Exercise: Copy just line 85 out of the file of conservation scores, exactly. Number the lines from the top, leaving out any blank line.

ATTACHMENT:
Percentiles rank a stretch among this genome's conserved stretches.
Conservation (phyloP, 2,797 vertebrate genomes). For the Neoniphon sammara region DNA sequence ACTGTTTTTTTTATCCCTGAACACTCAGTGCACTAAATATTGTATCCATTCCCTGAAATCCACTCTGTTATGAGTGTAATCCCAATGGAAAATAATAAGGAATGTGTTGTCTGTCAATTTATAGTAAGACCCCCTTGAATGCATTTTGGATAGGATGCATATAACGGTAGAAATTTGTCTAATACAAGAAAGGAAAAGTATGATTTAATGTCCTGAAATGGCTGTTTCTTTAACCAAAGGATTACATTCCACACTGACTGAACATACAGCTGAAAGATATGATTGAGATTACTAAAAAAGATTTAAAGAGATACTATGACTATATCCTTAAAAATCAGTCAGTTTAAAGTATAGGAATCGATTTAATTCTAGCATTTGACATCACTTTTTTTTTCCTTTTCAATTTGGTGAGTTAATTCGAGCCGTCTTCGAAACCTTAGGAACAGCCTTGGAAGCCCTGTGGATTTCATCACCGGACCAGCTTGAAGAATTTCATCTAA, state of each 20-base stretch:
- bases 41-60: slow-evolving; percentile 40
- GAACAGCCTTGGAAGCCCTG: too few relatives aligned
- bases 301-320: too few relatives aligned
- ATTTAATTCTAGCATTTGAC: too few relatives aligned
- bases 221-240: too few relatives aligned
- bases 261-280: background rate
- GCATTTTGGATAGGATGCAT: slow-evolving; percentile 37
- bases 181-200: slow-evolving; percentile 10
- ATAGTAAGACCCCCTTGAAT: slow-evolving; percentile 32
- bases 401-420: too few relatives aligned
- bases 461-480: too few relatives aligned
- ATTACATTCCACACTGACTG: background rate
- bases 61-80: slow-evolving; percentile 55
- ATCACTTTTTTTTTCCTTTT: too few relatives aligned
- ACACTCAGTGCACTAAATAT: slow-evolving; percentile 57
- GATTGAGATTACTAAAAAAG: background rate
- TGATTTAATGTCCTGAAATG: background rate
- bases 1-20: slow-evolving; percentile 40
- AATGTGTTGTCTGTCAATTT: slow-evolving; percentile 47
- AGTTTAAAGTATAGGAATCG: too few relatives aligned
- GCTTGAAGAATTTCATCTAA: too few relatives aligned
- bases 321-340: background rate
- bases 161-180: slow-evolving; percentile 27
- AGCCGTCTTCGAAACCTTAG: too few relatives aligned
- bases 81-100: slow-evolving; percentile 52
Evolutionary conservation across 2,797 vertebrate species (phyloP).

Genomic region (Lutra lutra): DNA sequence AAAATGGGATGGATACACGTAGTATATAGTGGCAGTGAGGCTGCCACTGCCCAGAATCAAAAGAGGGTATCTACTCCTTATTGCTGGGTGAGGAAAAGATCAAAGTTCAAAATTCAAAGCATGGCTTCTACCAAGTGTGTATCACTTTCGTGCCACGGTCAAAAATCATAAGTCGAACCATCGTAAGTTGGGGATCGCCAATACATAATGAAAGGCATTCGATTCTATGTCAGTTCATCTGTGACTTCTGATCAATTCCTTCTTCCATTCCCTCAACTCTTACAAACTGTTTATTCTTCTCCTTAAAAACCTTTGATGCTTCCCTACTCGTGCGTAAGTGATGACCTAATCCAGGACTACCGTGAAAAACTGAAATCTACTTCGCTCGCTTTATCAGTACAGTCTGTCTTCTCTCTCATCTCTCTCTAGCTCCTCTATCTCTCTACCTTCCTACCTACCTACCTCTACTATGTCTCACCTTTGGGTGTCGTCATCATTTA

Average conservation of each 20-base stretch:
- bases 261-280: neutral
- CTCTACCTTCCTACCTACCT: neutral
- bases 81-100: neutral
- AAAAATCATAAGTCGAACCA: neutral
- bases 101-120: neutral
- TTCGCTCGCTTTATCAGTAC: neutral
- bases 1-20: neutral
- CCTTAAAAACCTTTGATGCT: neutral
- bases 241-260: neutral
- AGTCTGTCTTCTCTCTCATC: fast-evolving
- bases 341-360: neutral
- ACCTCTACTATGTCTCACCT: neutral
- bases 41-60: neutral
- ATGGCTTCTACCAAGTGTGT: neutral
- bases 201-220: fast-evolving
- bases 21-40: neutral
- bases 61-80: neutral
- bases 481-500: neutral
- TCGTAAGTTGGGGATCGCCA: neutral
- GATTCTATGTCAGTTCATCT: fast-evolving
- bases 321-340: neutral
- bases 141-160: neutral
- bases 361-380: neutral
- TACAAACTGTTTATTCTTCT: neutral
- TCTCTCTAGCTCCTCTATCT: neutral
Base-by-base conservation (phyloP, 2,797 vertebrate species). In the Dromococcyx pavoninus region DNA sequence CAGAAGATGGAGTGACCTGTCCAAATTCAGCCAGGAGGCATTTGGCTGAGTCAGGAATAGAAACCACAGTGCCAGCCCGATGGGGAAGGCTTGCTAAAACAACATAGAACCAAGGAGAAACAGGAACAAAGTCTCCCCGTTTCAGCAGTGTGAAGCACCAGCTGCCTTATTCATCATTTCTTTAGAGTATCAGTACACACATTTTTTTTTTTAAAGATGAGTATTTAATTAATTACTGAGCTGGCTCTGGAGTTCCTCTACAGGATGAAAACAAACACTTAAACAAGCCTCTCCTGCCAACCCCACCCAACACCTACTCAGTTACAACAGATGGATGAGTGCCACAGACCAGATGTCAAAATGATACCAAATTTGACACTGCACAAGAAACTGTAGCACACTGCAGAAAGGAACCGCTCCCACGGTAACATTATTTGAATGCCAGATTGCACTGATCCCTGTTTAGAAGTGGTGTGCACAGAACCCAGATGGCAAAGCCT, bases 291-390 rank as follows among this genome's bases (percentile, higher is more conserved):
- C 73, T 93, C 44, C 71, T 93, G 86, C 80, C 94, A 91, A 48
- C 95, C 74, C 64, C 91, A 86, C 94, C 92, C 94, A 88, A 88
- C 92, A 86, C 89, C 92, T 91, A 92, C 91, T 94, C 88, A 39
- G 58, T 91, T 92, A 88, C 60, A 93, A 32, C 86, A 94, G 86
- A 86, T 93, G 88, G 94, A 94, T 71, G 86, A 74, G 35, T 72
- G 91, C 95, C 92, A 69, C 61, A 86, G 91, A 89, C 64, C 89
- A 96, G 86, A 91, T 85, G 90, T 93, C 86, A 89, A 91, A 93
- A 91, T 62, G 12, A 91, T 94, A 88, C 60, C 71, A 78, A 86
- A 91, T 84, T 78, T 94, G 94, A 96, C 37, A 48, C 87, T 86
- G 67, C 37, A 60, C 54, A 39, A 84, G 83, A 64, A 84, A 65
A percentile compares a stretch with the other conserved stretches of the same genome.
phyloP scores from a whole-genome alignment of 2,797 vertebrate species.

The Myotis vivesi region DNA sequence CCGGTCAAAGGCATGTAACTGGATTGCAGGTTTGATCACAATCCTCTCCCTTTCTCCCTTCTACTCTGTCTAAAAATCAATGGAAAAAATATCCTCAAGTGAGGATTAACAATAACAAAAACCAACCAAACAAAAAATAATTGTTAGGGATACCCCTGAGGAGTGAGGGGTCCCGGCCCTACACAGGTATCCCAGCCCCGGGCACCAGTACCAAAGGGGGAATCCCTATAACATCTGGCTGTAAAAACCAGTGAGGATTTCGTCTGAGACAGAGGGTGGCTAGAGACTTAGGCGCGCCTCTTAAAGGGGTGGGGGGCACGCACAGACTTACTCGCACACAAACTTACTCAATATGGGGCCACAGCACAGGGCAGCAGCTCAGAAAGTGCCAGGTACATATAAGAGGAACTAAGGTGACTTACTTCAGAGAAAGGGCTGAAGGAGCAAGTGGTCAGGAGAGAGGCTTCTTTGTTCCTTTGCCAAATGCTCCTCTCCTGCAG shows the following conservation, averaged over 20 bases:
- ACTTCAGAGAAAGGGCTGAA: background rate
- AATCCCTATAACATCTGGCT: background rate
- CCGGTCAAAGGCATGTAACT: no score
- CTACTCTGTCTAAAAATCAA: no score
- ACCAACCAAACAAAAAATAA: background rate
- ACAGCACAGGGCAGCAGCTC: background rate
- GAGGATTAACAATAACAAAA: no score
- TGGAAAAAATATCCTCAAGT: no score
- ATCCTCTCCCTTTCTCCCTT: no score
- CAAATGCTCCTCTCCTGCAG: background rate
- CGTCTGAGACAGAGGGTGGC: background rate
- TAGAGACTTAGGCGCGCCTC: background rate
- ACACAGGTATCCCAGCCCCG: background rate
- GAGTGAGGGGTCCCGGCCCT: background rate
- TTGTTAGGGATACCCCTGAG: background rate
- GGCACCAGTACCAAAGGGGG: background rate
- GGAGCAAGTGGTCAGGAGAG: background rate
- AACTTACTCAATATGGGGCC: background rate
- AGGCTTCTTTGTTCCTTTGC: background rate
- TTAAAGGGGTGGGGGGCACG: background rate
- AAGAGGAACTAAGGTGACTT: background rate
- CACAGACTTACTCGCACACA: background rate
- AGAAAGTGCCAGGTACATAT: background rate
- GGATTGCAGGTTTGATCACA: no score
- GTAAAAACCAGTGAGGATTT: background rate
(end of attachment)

- GGCACCAGTACCAAAGGGGG: background rate